In January 2016, McDermott Australia Pty Ltd and its entirely casual workforce made a project-specific enterprise agreement. Approval of the agreement was successfully challenged by two unions, on the basis that a casual employee must be performing work at the time the vote occurs to be eligible to vote. However, this decision was overturned on appeal.

In this In Brief, we examine the decision of the Full Bench of the Fair Work Commission in McDermott Australia Pty Ltd v AWU & AMWU [2016] FWCFB 2222 (19 April 2016). [1]

BACKGROUND

McDermott Australia Pty Ltd is currently delivering an engineering, procurement, construction and installation solution for one of the largest subsea gas field developments in the world – INPEX’s Ichthys LNG Project. The Ichthys Project is located approximately 220 kilometres offshore from Western Australia, and is currently ranked as one of the most significant oil and gas projects in the world.

In August 2015, the McDermott Australia Pty Ltd Western Australia and Northern Territory Offshore Construction Projects Agreement 2012-2015 passed its nominal expiry date.

On 15 December 2015, McDermott Australia Pty Ltd issued a notice of representational rights and began negotiating with its entirely casual workforce for a project-specific enterprise agreement for the Ichthys Project.

After an intense bargaining period, a vote was held on 6 and 7 January 2016 and a majority of the 36 casual employees supported the McDermott Australia Pty ltd Ichthys Project Offshore Construction Agreement 2016 (Ichthys Agreement).

McDermott applied to the Fair Work Commission (Commission) for approval of the Ichthys Project Agreement.

The Australian Workers’ Union (AWU) and the Australian Manufacturing Workers’ Union (AMWU) opposed the approval of the agreement on the basis that the Commission could not be satisfied that:

  1. the employees genuinely agreed to the Ichthys Agreement; and
  2. the application was not accompanied by a signed copy of the agreement because the signatory was not an authorised representative within the meaning of the Fair Work Act 2009 (Cth) (FW Act).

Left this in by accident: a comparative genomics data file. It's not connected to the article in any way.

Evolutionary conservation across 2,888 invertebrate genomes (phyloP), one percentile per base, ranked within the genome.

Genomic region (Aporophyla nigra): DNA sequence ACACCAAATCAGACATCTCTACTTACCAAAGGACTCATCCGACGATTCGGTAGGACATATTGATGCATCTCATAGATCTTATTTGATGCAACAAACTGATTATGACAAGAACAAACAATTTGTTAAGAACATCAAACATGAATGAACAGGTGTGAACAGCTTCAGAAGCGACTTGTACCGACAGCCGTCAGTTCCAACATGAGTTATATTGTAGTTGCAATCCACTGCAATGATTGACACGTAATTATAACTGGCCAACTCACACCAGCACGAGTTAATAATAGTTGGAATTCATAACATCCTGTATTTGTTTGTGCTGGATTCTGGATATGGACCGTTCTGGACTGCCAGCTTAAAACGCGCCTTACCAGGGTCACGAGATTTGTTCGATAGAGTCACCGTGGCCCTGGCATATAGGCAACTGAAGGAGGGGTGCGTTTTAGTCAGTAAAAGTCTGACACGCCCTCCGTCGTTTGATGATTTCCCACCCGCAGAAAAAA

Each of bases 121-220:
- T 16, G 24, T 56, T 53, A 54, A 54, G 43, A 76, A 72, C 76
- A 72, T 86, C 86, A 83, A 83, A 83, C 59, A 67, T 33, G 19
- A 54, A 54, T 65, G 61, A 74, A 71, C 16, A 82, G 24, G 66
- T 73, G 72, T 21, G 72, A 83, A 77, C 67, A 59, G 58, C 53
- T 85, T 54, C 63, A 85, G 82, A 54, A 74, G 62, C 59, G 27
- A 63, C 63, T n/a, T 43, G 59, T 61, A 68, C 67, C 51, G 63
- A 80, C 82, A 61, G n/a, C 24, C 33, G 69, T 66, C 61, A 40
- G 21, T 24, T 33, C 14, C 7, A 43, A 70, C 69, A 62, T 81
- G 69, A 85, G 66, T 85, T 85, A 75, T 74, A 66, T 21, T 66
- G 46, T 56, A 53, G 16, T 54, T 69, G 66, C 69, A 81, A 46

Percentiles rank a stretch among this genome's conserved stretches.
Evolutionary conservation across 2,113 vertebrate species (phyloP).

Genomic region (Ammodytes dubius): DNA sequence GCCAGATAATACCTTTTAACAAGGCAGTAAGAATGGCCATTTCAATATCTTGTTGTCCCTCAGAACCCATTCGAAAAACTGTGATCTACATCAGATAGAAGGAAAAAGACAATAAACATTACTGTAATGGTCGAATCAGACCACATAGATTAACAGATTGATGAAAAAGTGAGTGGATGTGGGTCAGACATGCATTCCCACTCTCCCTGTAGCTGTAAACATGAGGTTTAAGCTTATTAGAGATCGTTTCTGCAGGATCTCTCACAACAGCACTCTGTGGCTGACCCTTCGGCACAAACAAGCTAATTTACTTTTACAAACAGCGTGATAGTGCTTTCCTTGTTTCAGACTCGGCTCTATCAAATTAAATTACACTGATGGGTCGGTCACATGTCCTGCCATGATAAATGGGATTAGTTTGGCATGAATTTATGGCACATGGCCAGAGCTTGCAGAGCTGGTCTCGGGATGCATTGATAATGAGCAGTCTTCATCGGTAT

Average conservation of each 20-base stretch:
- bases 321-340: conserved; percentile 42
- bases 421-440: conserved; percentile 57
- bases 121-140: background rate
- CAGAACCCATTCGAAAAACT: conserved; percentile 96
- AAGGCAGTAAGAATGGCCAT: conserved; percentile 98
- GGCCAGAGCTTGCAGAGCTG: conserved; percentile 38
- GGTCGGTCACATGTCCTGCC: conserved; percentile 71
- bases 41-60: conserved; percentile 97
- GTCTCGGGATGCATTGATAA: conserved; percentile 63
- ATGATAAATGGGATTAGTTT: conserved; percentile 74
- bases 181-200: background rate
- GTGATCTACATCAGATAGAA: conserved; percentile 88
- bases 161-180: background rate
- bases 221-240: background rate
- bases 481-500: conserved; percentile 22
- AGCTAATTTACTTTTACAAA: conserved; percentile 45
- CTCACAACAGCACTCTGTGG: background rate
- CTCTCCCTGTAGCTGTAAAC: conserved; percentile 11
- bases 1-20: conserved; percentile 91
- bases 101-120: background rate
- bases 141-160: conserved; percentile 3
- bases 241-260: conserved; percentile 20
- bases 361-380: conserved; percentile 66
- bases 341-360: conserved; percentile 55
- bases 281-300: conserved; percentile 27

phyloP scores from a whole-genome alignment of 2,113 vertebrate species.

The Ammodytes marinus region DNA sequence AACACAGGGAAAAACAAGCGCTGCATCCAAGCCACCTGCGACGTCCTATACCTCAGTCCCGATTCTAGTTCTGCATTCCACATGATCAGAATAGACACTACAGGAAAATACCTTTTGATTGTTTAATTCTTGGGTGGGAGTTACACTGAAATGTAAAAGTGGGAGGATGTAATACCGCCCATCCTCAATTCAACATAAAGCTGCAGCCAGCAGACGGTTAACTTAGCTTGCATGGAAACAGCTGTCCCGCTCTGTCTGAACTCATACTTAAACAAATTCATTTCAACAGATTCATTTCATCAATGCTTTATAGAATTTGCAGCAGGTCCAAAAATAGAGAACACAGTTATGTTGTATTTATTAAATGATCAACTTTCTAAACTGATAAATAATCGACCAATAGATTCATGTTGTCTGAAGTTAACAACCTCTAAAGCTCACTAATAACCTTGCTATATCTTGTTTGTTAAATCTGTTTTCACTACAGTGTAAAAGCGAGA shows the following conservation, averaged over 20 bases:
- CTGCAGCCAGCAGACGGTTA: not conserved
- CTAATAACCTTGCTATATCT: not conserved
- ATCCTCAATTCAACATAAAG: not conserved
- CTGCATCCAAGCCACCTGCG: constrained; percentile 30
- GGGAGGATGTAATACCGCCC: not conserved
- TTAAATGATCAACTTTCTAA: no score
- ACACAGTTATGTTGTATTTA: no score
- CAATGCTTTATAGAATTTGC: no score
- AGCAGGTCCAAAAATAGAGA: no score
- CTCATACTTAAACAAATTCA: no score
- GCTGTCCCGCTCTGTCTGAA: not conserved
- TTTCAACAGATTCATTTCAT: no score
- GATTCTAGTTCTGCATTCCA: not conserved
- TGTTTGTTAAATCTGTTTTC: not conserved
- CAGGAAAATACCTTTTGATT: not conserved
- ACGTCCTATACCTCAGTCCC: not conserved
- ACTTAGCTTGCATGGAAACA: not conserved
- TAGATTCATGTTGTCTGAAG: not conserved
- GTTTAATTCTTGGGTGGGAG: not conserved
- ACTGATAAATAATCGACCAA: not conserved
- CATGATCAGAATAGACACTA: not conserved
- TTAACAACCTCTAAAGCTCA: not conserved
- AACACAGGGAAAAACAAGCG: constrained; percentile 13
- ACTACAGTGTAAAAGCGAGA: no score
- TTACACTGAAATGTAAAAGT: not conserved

DECISION AT FIRST INSTANCE

On 3 February 2016, the Commission held a hearing to determine whether or not the Ichthys Agreement should be approved. During that hearing Lee C delivered his judgment and dismissed the application for approval of the Ichthys Agreement because he was not satisfied that it was made in accordance with section 182(1) of the FW Act.

On 25 February, Lee C provided his reasons for his decision.[2] The Commissioner applied the reasoning of Jessup J in National Tertiary Education Industry Union v Swinburne University of Technology [2015] FCAFC 98, and heldthat agreement could not be approved because the employees who were asked to vote on the Ichthys Agreement were not ‘employed at the time’ within the meaning of that phrase in section 181 of the FW Act.

Lee C found that the employees were casual employees in the “ordinary sense of being daily hire employees.”[3]Therefore, because none of those employees were actually engaged in work or being paid on 6 and 7 January 2016 (ie. the time of the vote), they were not employed at the time.

THE ISSUE – WHEN IS A CASUAL EMPLOYED?

McDermott is an offshore construction employer with a wholly casual workforce. In accordance with industry practice, McDermott has two full sets of employees to work on the Ichthys Project on a 21 days off, 21 days on roster cycle. Construction operates for 24 hours, therefore one set of employees works for three weeks in 12 hour rotations. These employees are then replaced by a second set of employees who perform the same roster while the first set of employees are on R&R.